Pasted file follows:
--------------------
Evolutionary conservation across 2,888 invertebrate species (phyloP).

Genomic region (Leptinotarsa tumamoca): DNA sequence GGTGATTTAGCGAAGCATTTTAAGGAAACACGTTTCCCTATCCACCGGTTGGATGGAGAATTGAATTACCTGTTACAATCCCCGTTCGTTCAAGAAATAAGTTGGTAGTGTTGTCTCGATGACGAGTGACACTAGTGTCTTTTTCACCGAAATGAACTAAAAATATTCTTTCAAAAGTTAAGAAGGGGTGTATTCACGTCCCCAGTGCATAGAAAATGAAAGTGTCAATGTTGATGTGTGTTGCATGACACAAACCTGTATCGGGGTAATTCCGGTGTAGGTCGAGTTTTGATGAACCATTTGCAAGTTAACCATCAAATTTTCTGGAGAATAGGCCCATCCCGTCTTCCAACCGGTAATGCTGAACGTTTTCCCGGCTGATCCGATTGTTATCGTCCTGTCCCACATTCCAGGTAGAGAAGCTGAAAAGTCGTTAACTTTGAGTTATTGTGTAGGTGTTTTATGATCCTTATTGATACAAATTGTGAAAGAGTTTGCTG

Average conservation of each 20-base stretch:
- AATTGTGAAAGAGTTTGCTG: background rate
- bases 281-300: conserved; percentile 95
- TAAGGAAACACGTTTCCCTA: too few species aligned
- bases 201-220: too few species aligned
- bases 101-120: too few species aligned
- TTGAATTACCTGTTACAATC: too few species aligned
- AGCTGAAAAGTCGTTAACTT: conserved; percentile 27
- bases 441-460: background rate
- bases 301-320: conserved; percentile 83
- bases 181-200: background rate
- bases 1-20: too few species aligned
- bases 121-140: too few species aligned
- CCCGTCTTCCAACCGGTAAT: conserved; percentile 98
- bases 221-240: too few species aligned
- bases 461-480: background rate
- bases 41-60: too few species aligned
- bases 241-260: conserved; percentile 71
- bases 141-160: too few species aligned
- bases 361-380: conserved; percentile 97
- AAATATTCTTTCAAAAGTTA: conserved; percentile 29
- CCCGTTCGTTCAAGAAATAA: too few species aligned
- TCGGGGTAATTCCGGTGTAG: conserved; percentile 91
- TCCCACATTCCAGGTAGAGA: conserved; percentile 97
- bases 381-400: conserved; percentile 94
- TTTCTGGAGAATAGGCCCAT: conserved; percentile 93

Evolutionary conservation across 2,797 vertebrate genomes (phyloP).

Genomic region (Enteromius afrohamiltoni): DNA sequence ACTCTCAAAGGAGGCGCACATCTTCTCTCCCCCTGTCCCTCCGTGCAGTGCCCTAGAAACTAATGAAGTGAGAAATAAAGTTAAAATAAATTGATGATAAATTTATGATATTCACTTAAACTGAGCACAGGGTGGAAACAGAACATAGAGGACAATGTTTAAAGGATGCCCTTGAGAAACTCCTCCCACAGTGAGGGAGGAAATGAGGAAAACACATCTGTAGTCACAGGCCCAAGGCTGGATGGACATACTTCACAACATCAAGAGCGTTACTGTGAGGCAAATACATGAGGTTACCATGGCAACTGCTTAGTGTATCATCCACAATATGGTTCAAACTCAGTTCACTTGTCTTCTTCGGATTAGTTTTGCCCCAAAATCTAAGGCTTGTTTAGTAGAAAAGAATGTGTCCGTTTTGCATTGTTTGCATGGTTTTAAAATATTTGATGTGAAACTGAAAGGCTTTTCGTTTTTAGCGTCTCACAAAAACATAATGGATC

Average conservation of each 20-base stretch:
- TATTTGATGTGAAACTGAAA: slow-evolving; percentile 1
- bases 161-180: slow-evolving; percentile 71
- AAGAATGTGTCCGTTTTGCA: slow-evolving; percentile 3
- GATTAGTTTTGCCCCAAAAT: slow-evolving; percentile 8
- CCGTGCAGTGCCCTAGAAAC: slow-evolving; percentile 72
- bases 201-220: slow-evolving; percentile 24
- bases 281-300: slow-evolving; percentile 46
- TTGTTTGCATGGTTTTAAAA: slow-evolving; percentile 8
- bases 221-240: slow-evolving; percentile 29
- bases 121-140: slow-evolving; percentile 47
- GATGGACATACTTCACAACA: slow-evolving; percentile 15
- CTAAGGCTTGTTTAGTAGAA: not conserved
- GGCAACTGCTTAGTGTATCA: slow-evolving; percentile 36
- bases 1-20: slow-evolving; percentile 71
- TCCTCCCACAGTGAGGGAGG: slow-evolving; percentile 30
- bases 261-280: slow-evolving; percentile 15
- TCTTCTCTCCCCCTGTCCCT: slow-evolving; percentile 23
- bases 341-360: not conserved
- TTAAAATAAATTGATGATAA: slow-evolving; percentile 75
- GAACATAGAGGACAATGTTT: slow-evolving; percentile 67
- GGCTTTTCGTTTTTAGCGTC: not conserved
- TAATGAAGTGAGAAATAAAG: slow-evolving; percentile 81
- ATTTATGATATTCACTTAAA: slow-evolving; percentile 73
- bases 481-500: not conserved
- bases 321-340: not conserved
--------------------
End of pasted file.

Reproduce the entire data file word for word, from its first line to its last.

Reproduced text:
Evolutionary conservation across 2,888 invertebrate species (phyloP).

Genomic region (Leptinotarsa tumamoca): DNA sequence GGTGATTTAGCGAAGCATTTTAAGGAAACACGTTTCCCTATCCACCGGTTGGATGGAGAATTGAATTACCTGTTACAATCCCCGTTCGTTCAAGAAATAAGTTGGTAGTGTTGTCTCGATGACGAGTGACACTAGTGTCTTTTTCACCGAAATGAACTAAAAATATTCTTTCAAAAGTTAAGAAGGGGTGTATTCACGTCCCCAGTGCATAGAAAATGAAAGTGTCAATGTTGATGTGTGTTGCATGACACAAACCTGTATCGGGGTAATTCCGGTGTAGGTCGAGTTTTGATGAACCATTTGCAAGTTAACCATCAAATTTTCTGGAGAATAGGCCCATCCCGTCTTCCAACCGGTAATGCTGAACGTTTTCCCGGCTGATCCGATTGTTATCGTCCTGTCCCACATTCCAGGTAGAGAAGCTGAAAAGTCGTTAACTTTGAGTTATTGTGTAGGTGTTTTATGATCCTTATTGATACAAATTGTGAAAGAGTTTGCTG

Average conservation of each 20-base stretch:
- AATTGTGAAAGAGTTTGCTG: background rate
- bases 281-300: conserved; percentile 95
- TAAGGAAACACGTTTCCCTA: too few species aligned
- bases 201-220: too few species aligned
- bases 101-120: too few species aligned
- TTGAATTACCTGTTACAATC: too few species aligned
- AGCTGAAAAGTCGTTAACTT: conserved; percentile 27
- bases 441-460: background rate
- bases 301-320: conserved; percentile 83
- bases 181-200: background rate
- bases 1-20: too few species aligned
- bases 121-140: too few species aligned
- CCCGTCTTCCAACCGGTAAT: conserved; percentile 98
- bases 221-240: too few species aligned
- bases 461-480: background rate
- bases 41-60: too few species aligned
- bases 241-260: conserved; percentile 71
- bases 141-160: too few species aligned
- bases 361-380: conserved; percentile 97
- AAATATTCTTTCAAAAGTTA: conserved; percentile 29
- CCCGTTCGTTCAAGAAATAA: too few species aligned
- TCGGGGTAATTCCGGTGTAG: conserved; percentile 91
- TCCCACATTCCAGGTAGAGA: conserved; percentile 97
- bases 381-400: conserved; percentile 94
- TTTCTGGAGAATAGGCCCAT: conserved; percentile 93

Evolutionary conservation across 2,797 vertebrate genomes (phyloP).

Genomic region (Enteromius afrohamiltoni): DNA sequence ACTCTCAAAGGAGGCGCACATCTTCTCTCCCCCTGTCCCTCCGTGCAGTGCCCTAGAAACTAATGAAGTGAGAAATAAAGTTAAAATAAATTGATGATAAATTTATGATATTCACTTAAACTGAGCACAGGGTGGAAACAGAACATAGAGGACAATGTTTAAAGGATGCCCTTGAGAAACTCCTCCCACAGTGAGGGAGGAAATGAGGAAAACACATCTGTAGTCACAGGCCCAAGGCTGGATGGACATACTTCACAACATCAAGAGCGTTACTGTGAGGCAAATACATGAGGTTACCATGGCAACTGCTTAGTGTATCATCCACAATATGGTTCAAACTCAGTTCACTTGTCTTCTTCGGATTAGTTTTGCCCCAAAATCTAAGGCTTGTTTAGTAGAAAAGAATGTGTCCGTTTTGCATTGTTTGCATGGTTTTAAAATATTTGATGTGAAACTGAAAGGCTTTTCGTTTTTAGCGTCTCACAAAAACATAATGGATC

Average conservation of each 20-base stretch:
- TATTTGATGTGAAACTGAAA: slow-evolving; percentile 1
- bases 161-180: slow-evolving; percentile 71
- AAGAATGTGTCCGTTTTGCA: slow-evolving; percentile 3
- GATTAGTTTTGCCCCAAAAT: slow-evolving; percentile 8
- CCGTGCAGTGCCCTAGAAAC: slow-evolving; percentile 72
- bases 201-220: slow-evolving; percentile 24
- bases 281-300: slow-evolving; percentile 46
- TTGTTTGCATGGTTTTAAAA: slow-evolving; percentile 8
- bases 221-240: slow-evolving; percentile 29
- bases 121-140: slow-evolving; percentile 47
- GATGGACATACTTCACAACA: slow-evolving; percentile 15
- CTAAGGCTTGTTTAGTAGAA: not conserved
- GGCAACTGCTTAGTGTATCA: slow-evolving; percentile 36
- bases 1-20: slow-evolving; percentile 71
- TCCTCCCACAGTGAGGGAGG: slow-evolving; percentile 30
- bases 261-280: slow-evolving; percentile 15
- TCTTCTCTCCCCCTGTCCCT: slow-evolving; percentile 23
- bases 341-360: not conserved
- TTAAAATAAATTGATGATAA: slow-evolving; percentile 75
- GAACATAGAGGACAATGTTT: slow-evolving; percentile 67
- GGCTTTTCGTTTTTAGCGTC: not conserved
- TAATGAAGTGAGAAATAAAG: slow-evolving; percentile 81
- ATTTATGATATTCACTTAAA: slow-evolving; percentile 73
- bases 481-500: not conserved
- bases 321-340: not conserved